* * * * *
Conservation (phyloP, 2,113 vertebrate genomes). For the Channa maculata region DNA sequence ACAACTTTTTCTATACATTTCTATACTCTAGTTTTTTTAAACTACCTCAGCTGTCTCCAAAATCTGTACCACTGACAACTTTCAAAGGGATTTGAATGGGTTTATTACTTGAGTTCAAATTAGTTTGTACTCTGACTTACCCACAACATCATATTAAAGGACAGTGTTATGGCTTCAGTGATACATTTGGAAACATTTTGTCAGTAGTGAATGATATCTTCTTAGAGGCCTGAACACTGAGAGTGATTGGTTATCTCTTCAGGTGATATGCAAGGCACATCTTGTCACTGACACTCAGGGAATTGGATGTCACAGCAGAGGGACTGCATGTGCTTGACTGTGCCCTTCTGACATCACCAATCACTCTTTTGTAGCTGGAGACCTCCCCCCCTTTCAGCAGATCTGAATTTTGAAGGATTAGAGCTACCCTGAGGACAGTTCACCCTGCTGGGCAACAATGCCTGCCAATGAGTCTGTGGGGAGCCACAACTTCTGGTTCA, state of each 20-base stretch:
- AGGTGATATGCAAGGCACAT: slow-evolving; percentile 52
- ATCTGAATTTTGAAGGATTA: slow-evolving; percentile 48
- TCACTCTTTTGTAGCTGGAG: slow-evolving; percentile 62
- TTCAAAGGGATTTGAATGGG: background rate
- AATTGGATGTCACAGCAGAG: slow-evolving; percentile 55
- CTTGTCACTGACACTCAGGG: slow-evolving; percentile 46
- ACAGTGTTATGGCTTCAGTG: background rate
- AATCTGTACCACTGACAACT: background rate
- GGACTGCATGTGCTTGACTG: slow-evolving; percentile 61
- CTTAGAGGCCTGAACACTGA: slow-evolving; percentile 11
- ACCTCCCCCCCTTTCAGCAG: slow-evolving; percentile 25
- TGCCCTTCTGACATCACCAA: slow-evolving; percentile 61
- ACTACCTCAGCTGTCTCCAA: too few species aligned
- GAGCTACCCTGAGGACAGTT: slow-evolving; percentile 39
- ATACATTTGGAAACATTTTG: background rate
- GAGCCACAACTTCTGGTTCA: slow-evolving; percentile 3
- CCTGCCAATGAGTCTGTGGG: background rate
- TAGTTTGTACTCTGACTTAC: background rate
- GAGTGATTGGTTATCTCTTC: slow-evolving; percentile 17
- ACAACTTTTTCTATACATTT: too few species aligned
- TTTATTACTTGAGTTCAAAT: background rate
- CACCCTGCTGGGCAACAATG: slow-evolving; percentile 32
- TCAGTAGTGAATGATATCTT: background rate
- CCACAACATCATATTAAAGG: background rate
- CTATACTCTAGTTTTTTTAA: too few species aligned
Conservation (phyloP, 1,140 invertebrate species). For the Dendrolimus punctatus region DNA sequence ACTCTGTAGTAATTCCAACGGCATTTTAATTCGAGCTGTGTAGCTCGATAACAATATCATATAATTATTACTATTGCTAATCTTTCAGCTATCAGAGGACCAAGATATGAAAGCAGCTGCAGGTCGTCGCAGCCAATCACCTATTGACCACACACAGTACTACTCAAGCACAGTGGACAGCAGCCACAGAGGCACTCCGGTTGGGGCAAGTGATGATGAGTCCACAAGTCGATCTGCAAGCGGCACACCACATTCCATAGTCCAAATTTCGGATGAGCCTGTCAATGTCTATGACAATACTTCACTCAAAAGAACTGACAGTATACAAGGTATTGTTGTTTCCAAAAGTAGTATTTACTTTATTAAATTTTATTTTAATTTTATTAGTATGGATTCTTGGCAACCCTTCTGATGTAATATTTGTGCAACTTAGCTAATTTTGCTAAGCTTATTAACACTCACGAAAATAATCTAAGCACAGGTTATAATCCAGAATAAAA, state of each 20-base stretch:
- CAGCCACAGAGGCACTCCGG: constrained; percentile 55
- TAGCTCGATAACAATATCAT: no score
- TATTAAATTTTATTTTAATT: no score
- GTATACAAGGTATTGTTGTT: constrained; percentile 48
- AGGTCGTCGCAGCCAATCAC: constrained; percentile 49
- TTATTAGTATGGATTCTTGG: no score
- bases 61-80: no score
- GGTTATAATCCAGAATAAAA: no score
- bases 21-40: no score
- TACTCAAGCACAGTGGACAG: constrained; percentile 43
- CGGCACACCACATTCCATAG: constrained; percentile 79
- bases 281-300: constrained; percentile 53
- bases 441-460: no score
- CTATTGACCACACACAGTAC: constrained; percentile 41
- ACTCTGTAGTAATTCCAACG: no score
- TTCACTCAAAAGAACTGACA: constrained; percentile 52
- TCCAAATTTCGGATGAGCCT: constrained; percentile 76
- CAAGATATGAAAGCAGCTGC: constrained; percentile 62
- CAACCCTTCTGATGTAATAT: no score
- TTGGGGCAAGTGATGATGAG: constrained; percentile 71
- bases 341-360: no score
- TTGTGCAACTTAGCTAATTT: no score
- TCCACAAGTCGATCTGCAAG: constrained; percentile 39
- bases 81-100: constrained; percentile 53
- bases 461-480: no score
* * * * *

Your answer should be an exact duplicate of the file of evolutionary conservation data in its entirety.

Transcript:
Conservation (phyloP, 2,113 vertebrate genomes). For the Channa maculata region DNA sequence ACAACTTTTTCTATACATTTCTATACTCTAGTTTTTTTAAACTACCTCAGCTGTCTCCAAAATCTGTACCACTGACAACTTTCAAAGGGATTTGAATGGGTTTATTACTTGAGTTCAAATTAGTTTGTACTCTGACTTACCCACAACATCATATTAAAGGACAGTGTTATGGCTTCAGTGATACATTTGGAAACATTTTGTCAGTAGTGAATGATATCTTCTTAGAGGCCTGAACACTGAGAGTGATTGGTTATCTCTTCAGGTGATATGCAAGGCACATCTTGTCACTGACACTCAGGGAATTGGATGTCACAGCAGAGGGACTGCATGTGCTTGACTGTGCCCTTCTGACATCACCAATCACTCTTTTGTAGCTGGAGACCTCCCCCCCTTTCAGCAGATCTGAATTTTGAAGGATTAGAGCTACCCTGAGGACAGTTCACCCTGCTGGGCAACAATGCCTGCCAATGAGTCTGTGGGGAGCCACAACTTCTGGTTCA, state of each 20-base stretch:
- AGGTGATATGCAAGGCACAT: slow-evolving; percentile 52
- ATCTGAATTTTGAAGGATTA: slow-evolving; percentile 48
- TCACTCTTTTGTAGCTGGAG: slow-evolving; percentile 62
- TTCAAAGGGATTTGAATGGG: background rate
- AATTGGATGTCACAGCAGAG: slow-evolving; percentile 55
- CTTGTCACTGACACTCAGGG: slow-evolving; percentile 46
- ACAGTGTTATGGCTTCAGTG: background rate
- AATCTGTACCACTGACAACT: background rate
- GGACTGCATGTGCTTGACTG: slow-evolving; percentile 61
- CTTAGAGGCCTGAACACTGA: slow-evolving; percentile 11
- ACCTCCCCCCCTTTCAGCAG: slow-evolving; percentile 25
- TGCCCTTCTGACATCACCAA: slow-evolving; percentile 61
- ACTACCTCAGCTGTCTCCAA: too few species aligned
- GAGCTACCCTGAGGACAGTT: slow-evolving; percentile 39
- ATACATTTGGAAACATTTTG: background rate
- GAGCCACAACTTCTGGTTCA: slow-evolving; percentile 3
- CCTGCCAATGAGTCTGTGGG: background rate
- TAGTTTGTACTCTGACTTAC: background rate
- GAGTGATTGGTTATCTCTTC: slow-evolving; percentile 17
- ACAACTTTTTCTATACATTT: too few species aligned
- TTTATTACTTGAGTTCAAAT: background rate
- CACCCTGCTGGGCAACAATG: slow-evolving; percentile 32
- TCAGTAGTGAATGATATCTT: background rate
- CCACAACATCATATTAAAGG: background rate
- CTATACTCTAGTTTTTTTAA: too few species aligned
Conservation (phyloP, 1,140 invertebrate species). For the Dendrolimus punctatus region DNA sequence ACTCTGTAGTAATTCCAACGGCATTTTAATTCGAGCTGTGTAGCTCGATAACAATATCATATAATTATTACTATTGCTAATCTTTCAGCTATCAGAGGACCAAGATATGAAAGCAGCTGCAGGTCGTCGCAGCCAATCACCTATTGACCACACACAGTACTACTCAAGCACAGTGGACAGCAGCCACAGAGGCACTCCGGTTGGGGCAAGTGATGATGAGTCCACAAGTCGATCTGCAAGCGGCACACCACATTCCATAGTCCAAATTTCGGATGAGCCTGTCAATGTCTATGACAATACTTCACTCAAAAGAACTGACAGTATACAAGGTATTGTTGTTTCCAAAAGTAGTATTTACTTTATTAAATTTTATTTTAATTTTATTAGTATGGATTCTTGGCAACCCTTCTGATGTAATATTTGTGCAACTTAGCTAATTTTGCTAAGCTTATTAACACTCACGAAAATAATCTAAGCACAGGTTATAATCCAGAATAAAA, state of each 20-base stretch:
- CAGCCACAGAGGCACTCCGG: constrained; percentile 55
- TAGCTCGATAACAATATCAT: no score
- TATTAAATTTTATTTTAATT: no score
- GTATACAAGGTATTGTTGTT: constrained; percentile 48
- AGGTCGTCGCAGCCAATCAC: constrained; percentile 49
- TTATTAGTATGGATTCTTGG: no score
- bases 61-80: no score
- GGTTATAATCCAGAATAAAA: no score
- bases 21-40: no score
- TACTCAAGCACAGTGGACAG: constrained; percentile 43
- CGGCACACCACATTCCATAG: constrained; percentile 79
- bases 281-300: constrained; percentile 53
- bases 441-460: no score
- CTATTGACCACACACAGTAC: constrained; percentile 41
- ACTCTGTAGTAATTCCAACG: no score
- TTCACTCAAAAGAACTGACA: constrained; percentile 52
- TCCAAATTTCGGATGAGCCT: constrained; percentile 76
- CAAGATATGAAAGCAGCTGC: constrained; percentile 62
- CAACCCTTCTGATGTAATAT: no score
- TTGGGGCAAGTGATGATGAG: constrained; percentile 71
- bases 341-360: no score
- TTGTGCAACTTAGCTAATTT: no score
- TCCACAAGTCGATCTGCAAG: constrained; percentile 39
- bases 81-100: constrained; percentile 53
- bases 461-480: no score